It’s good to learn from history, and in following the Blair playbook Starmer is doing just that. Blair ended 18 years of Conservative rule and put Labour in power for 13 years: what Labour leader would not wish to emulate that? But, as the old saw goes, Senator, I knew Tony Blair: and Keir Starmer is no Tony Blair. He lacks’s Blair’s charisma, charm and articulacy. Above all, he lacks Blair’s vision. I recall a conversation I had with Blair, who was in a state of deep disillusion the day after the 1992 election. He knew exactly what had to be done if Labour were ever to govern again: and he did it, and Labour did govern again. Blair spent ten years in Downing Street. So where, or what, is Starmer’s vision?

He seems to have none, other than to rescue his party from the clutches of a crew of latter-day Bolsheviks. When Sir Keir is confronted with the great problems of today’s Britain – problems the Conservatives have helped create, and are struggling to solve – what answers does he have? He deplored the dilution of the net zero policy by Sunak, but refused to acknowledge the difficulties Labour’s own prospective voters would face in paying for heat pumps or switching to electric cars. What would he have done? Would he have sat down with hard-pressed working people and told them that they might not be able to afford to put food on the table, but they should be proud they’re saving the planet? How would he have justified asking them to make sacrifices in a shorter time-scale than people in other comparable countries were being asked to do?

We also wait to hear whether Labour proposes a massive nuclear power programme, for without one there will be too little electricity generated to run all those electric cars and heat all those houses. Similarly, we wait for Labour to tell us how it will plausibly solve all the other problems facing the country. It has deplored the wave of industrial action in the National Health Service, with doctors and nurses going on strike, but has yet to tell us where the money would come from to settle the pay demands the strikers have made. Perhaps it will put up taxes: but what effect would that have on incentivising workers, or on the performance of the productive sectors of the economy? Or would it simply revert to the 1970s’ strategy of printing money, with all the inflationary consequences that would have? Would it, equally, intervene in the relationship between the rail and tube workers and their employers, and solve that long-running strike too? And what would it do with the boatloads of illegal immigrants that are putting such a strain on the public purse, and on welfare, medical and education services? Would it be prepared to take the electoral consequences of leaving Britain open to all who wished to come here? If not, how would it improve the regulation of the present system?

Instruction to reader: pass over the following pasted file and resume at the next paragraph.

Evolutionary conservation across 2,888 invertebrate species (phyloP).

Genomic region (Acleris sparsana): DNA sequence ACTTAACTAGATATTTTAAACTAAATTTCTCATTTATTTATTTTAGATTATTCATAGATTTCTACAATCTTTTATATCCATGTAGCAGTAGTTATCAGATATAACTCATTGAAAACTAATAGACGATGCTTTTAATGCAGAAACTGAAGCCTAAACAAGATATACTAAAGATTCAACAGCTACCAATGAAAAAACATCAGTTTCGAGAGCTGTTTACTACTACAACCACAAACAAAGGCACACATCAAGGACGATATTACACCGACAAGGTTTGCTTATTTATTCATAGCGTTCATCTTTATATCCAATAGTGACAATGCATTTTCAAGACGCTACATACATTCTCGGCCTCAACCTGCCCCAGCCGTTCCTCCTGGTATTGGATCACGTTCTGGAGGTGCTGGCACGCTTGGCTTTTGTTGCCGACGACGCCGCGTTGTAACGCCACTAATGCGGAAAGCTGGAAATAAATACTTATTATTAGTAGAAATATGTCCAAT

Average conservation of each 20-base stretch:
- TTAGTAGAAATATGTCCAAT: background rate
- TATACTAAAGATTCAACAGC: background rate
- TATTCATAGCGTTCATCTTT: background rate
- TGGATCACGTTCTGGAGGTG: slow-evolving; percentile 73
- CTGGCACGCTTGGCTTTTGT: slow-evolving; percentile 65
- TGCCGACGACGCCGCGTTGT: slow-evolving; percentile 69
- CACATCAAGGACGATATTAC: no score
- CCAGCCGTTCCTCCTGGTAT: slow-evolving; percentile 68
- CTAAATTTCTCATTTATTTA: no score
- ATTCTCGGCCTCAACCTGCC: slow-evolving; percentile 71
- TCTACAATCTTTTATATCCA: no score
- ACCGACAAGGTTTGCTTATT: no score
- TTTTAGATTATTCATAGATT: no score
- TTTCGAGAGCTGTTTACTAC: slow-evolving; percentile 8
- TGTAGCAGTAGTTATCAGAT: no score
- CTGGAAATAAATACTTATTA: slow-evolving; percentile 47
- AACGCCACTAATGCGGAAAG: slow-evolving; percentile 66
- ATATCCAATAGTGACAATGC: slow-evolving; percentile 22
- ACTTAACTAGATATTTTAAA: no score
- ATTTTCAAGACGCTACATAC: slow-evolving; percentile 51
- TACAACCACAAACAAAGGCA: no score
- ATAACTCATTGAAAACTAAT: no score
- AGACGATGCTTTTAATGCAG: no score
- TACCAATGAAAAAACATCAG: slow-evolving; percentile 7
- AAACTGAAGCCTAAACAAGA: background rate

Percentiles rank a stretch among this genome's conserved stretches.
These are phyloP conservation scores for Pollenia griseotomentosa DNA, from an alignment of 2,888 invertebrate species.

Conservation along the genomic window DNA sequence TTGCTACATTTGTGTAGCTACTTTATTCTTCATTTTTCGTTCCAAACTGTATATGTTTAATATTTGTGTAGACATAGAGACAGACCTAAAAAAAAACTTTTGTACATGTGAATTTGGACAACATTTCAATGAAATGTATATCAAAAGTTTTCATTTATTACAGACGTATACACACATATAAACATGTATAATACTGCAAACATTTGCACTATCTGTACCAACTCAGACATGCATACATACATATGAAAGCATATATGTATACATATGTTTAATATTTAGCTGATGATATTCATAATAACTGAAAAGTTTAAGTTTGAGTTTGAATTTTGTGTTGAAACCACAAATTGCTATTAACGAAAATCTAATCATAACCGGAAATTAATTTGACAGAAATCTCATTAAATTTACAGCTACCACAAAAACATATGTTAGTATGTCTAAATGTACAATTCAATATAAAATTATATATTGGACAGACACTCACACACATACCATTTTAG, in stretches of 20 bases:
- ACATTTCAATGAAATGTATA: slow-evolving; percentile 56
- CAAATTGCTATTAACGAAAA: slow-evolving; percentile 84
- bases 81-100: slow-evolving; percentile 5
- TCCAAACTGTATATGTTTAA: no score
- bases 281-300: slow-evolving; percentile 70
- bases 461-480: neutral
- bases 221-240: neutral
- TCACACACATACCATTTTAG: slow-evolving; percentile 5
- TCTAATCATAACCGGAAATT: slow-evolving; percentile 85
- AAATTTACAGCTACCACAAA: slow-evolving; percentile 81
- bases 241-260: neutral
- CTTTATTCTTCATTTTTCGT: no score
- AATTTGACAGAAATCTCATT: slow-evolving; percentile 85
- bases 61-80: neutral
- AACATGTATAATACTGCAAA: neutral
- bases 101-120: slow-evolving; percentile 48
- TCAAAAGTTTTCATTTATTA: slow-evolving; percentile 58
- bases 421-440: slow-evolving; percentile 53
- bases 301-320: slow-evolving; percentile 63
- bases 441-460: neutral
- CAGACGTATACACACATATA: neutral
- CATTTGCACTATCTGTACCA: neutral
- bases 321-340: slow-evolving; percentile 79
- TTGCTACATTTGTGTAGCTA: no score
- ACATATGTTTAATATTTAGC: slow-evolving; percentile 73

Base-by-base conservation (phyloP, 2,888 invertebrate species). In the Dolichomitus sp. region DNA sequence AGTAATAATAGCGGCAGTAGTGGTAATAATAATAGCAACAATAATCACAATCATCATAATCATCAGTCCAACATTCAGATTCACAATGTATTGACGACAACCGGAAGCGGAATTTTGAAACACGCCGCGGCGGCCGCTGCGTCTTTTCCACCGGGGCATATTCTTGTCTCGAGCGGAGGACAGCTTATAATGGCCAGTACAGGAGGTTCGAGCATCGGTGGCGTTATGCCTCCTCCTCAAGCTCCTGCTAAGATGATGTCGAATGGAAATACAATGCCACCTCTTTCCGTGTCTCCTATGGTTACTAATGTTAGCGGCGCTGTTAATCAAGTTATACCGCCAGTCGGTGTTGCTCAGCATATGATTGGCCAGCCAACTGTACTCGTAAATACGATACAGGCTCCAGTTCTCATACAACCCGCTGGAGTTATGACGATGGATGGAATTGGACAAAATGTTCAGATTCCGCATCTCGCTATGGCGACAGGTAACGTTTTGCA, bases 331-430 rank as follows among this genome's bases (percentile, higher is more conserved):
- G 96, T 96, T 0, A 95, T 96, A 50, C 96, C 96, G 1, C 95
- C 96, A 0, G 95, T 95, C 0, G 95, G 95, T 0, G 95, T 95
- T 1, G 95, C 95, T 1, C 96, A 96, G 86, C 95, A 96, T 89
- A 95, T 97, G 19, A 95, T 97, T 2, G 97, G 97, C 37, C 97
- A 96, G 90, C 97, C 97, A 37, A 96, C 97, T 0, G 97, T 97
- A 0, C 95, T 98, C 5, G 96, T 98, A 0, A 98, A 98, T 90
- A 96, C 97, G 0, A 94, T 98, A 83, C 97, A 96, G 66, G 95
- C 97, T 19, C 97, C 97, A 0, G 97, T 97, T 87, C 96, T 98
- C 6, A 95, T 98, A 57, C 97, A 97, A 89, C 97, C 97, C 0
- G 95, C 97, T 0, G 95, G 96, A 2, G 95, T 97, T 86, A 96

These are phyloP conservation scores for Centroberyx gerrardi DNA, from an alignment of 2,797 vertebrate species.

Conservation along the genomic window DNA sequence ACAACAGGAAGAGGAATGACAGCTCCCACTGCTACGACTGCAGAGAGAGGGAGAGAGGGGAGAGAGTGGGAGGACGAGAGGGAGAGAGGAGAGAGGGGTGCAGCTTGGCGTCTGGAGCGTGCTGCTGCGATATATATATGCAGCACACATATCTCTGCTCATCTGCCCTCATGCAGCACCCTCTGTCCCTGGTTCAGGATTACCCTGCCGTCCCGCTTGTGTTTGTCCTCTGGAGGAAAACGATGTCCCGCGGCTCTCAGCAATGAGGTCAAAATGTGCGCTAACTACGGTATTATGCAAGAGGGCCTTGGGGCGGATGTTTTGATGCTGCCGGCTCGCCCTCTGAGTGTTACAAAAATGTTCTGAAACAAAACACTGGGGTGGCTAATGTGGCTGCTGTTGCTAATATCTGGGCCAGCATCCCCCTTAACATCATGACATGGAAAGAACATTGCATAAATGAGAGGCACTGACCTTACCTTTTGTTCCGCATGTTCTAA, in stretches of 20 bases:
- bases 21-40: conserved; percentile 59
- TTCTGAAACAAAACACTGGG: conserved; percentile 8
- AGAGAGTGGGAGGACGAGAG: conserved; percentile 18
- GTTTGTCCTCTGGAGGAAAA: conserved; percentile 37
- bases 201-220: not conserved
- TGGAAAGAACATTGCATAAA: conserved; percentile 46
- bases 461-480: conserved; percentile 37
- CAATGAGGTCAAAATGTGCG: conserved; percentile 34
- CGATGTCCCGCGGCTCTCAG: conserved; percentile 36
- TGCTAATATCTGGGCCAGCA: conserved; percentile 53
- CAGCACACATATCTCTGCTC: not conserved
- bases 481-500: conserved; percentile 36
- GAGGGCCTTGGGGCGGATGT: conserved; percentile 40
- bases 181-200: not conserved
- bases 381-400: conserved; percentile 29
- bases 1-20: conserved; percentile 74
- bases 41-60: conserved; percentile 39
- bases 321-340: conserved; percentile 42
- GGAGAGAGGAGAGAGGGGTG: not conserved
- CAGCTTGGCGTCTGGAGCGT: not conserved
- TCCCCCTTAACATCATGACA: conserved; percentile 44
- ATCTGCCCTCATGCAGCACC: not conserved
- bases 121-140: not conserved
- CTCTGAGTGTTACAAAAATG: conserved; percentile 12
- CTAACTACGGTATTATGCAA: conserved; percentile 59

We await Labour’s vision on all these questions, and more. The Conservatives have made a mess of things, but Sunak – who was not himself responsible for all that mess – has launched a fight for the government’s survival, however populist or cynical that may be. Will we soon have Starmer’s masterplan to seduce the British electorate? Because if we don’t, he quite possibly won’t.

Simon Heffer is a historian, columnist for the Telegraph and Professorial Research Fellow at the University of Buckingham